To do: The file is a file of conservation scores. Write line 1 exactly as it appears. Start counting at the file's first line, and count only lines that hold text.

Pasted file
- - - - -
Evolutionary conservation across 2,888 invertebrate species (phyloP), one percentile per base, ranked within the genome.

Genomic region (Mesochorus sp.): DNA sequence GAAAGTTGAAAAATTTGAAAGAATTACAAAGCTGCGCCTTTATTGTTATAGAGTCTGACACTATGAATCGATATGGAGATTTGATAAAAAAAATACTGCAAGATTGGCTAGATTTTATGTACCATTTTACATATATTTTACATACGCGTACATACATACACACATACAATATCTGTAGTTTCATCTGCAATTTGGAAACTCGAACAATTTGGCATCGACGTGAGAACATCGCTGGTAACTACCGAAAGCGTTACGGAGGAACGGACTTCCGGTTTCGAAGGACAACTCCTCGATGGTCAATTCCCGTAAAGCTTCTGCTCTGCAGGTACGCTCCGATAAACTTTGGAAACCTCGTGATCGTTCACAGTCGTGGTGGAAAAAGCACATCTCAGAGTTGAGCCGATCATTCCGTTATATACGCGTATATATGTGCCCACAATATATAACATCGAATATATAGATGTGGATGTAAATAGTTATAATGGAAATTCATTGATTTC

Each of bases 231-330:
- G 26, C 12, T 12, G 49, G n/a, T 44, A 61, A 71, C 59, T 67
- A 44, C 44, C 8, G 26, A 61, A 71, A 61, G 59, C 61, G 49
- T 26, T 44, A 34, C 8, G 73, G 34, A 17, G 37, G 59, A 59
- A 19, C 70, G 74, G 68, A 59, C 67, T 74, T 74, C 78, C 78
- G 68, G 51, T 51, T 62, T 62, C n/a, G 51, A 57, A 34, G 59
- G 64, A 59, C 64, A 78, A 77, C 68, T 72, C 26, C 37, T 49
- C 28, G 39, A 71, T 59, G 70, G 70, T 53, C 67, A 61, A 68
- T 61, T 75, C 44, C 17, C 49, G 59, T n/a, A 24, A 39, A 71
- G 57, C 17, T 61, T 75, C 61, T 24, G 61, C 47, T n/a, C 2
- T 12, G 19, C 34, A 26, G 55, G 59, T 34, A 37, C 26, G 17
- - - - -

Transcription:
Evolutionary conservation across 2,888 invertebrate species (phyloP), one percentile per base, ranked within the genome.